Expert as Pacino may be in portraying all this, stripping away the play’s subtlety and shading doesn’t make it deeper or more significant. Instead, it makes watching it a disengaging affair: You need the interplay of beliefs, the tapestry of behavior from all sides that’s so constantly shifting it’s impossible to discern “good” from “bad,” to see how prejudices develop, what fuels them, and why they’re destructive to an ordered society. Sullivan’s slanting the story in a different direction doesn’t reveal more — it just obfuscates in a different way. (This also sabotages a subplot about Shylock’s daughter Jessica and her beau Lorenzo, played by Heather Lind and Seth Numrich.)
When this production comes to life, it’s primarily around the edges. Bassanio’s courting of Portia, and by extension his servant Gratiano (Jesse L. Martin) pursuing Portia’s maid, Nerissa (Marsha Stephanie Blake), has rarely seemed as full and funny — their promises made and broken are the fuel by which the most captivating drama is unleashed. Harbour in particular is sturdy and magnetic, commanding a glowing and much-welcome traditional sense of self as a character who’s so reliant on others. Martin and Blake are sparkling presences in their comic-oriented roles, as are Christopher Fitzgerald as Shylock’s servant, and Isaiah Johnson and Charles Kimbrough as two of Portia’s other would-be suitors. Peter Francis James and Matthew Rauch cut more serious (but still dynamic) figures as two of Antonio’s attendants.
It’s Rabe, however, who almost exclusively provides the show’s soul. From her drawn-face deadpan when facing off against her potential husbands to the deep-running passion she develops for Bassanio to the aggressiveness she displays when defending Antonio and revealing Bassanio’s and Gratiano’s own squishy ethics, she’s amazingly malleable and courageous. Her Portia is a woman who knows what she wants — even when she doesn’t know she knows — and will do anything to get it, and the confidence she radiates proves a powerful guiding force among a sea of people who are happy to forgo it in search of easy answers. Even her clothes are constructed from rich reds, roses, and golds, in gleaming defiance of the stark bleakness surrounding her.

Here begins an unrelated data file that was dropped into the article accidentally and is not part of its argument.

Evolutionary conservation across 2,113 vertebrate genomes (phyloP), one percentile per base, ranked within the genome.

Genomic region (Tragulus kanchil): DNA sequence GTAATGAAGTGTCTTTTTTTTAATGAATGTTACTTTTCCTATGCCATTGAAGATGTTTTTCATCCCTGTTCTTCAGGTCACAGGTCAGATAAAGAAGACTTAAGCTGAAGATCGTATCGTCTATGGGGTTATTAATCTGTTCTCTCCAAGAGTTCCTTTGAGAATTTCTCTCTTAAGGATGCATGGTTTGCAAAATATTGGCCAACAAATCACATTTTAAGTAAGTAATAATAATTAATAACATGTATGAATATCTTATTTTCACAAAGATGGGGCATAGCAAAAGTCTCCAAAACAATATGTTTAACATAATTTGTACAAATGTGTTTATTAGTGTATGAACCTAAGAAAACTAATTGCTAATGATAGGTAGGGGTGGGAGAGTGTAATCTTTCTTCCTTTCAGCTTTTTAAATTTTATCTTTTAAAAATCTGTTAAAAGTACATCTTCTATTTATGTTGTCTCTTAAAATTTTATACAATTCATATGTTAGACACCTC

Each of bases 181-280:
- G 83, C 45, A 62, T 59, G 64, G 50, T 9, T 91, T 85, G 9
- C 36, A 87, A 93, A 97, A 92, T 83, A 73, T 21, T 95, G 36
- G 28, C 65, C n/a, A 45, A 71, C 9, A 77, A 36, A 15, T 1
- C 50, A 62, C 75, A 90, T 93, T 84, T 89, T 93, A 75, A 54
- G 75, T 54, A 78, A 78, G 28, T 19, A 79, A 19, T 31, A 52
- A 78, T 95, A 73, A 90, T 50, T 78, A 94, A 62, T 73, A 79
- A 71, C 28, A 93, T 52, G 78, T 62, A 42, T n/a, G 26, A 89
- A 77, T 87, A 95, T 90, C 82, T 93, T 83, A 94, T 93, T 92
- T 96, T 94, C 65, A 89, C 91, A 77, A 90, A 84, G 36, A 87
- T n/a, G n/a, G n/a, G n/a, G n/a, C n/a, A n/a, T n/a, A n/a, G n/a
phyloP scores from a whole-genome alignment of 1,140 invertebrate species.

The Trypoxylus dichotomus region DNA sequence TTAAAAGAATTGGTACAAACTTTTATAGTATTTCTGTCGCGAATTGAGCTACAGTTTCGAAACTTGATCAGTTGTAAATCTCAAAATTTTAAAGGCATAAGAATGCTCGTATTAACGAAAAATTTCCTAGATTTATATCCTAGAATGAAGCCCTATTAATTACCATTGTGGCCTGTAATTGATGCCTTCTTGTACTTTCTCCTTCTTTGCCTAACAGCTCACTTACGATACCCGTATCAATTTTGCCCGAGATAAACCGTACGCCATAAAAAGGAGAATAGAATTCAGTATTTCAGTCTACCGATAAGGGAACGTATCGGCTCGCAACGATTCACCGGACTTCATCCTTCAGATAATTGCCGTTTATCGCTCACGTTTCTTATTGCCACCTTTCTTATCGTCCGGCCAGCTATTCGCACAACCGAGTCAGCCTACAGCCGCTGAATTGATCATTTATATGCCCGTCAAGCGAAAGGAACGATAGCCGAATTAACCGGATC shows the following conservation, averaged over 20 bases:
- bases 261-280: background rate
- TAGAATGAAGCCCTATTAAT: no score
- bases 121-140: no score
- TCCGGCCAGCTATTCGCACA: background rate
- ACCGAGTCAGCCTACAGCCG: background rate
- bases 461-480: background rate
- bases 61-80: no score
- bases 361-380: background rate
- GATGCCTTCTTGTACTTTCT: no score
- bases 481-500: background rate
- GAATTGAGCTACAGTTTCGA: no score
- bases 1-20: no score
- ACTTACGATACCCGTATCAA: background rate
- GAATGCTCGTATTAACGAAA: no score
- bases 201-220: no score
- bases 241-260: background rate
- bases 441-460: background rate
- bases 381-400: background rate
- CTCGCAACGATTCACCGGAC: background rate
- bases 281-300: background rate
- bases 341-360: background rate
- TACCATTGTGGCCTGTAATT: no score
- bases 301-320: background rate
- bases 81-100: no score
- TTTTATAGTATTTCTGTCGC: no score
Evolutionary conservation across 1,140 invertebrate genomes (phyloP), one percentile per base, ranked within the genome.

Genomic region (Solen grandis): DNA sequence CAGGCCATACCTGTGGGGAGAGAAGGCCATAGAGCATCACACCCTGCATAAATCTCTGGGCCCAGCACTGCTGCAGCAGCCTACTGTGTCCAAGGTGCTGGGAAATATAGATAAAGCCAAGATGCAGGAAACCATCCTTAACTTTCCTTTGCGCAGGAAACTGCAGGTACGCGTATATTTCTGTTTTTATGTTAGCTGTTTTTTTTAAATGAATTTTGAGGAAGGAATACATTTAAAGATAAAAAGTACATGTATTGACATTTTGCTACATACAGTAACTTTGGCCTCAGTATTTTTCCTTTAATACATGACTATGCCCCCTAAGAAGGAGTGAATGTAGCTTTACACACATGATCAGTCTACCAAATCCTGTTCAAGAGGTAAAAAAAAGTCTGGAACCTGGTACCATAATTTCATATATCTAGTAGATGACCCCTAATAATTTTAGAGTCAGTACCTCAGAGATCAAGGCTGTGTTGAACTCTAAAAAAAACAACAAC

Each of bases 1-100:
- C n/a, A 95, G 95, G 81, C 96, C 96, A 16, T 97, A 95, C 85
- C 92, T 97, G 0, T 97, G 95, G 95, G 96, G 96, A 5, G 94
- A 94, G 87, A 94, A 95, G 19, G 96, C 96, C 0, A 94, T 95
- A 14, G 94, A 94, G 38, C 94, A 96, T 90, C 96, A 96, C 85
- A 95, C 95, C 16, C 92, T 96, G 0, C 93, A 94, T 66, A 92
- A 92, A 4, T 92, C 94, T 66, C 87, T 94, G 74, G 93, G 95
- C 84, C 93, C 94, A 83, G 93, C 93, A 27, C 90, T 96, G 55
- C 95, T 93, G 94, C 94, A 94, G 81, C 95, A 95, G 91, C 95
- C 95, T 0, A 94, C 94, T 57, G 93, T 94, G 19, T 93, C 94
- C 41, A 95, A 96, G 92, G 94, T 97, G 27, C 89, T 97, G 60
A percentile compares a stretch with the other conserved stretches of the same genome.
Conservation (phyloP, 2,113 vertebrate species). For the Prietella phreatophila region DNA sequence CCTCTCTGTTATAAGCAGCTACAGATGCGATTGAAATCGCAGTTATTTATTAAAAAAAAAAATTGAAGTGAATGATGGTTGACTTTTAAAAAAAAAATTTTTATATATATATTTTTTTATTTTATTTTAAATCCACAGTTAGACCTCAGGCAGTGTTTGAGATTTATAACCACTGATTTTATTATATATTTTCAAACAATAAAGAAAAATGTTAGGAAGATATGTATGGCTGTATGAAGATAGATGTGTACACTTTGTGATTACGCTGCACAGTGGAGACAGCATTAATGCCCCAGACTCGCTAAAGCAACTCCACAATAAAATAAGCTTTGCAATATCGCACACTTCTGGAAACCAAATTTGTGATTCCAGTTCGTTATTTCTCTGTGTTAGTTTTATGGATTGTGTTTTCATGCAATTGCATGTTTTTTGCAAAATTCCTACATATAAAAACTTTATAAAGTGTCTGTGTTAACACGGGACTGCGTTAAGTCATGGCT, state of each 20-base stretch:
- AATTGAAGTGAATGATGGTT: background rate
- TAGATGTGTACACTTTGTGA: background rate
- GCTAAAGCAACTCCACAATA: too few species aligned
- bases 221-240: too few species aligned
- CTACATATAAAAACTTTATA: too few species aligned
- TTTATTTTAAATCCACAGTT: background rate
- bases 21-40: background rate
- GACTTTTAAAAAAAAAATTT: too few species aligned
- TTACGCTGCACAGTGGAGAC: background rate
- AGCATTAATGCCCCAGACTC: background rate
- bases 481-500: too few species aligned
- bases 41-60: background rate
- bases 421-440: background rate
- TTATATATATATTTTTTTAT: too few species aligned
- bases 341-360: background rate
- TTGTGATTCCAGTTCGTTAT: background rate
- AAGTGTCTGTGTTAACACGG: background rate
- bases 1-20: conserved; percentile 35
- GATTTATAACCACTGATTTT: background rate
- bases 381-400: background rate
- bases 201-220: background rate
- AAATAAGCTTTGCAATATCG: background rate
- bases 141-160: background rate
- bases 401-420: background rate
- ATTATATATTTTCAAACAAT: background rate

This contrast has only blossomed since this production premiered in Central Park this past summer, where it had a few different actors and a more verdant backdrop that allowed for greater variance in both visuals and psychology. Portia and Rabe are now even more isolated bastions of color in a world dedicated to black and white — the energizing forces giving lie to the notion that the world is nothing but laughably manageable simplicity, questions with only easy answers. Holding court at the core of the action, they ensure that this Merchant of Venice is not an entirely one-dimensional affair. They are, however, about the only things that do.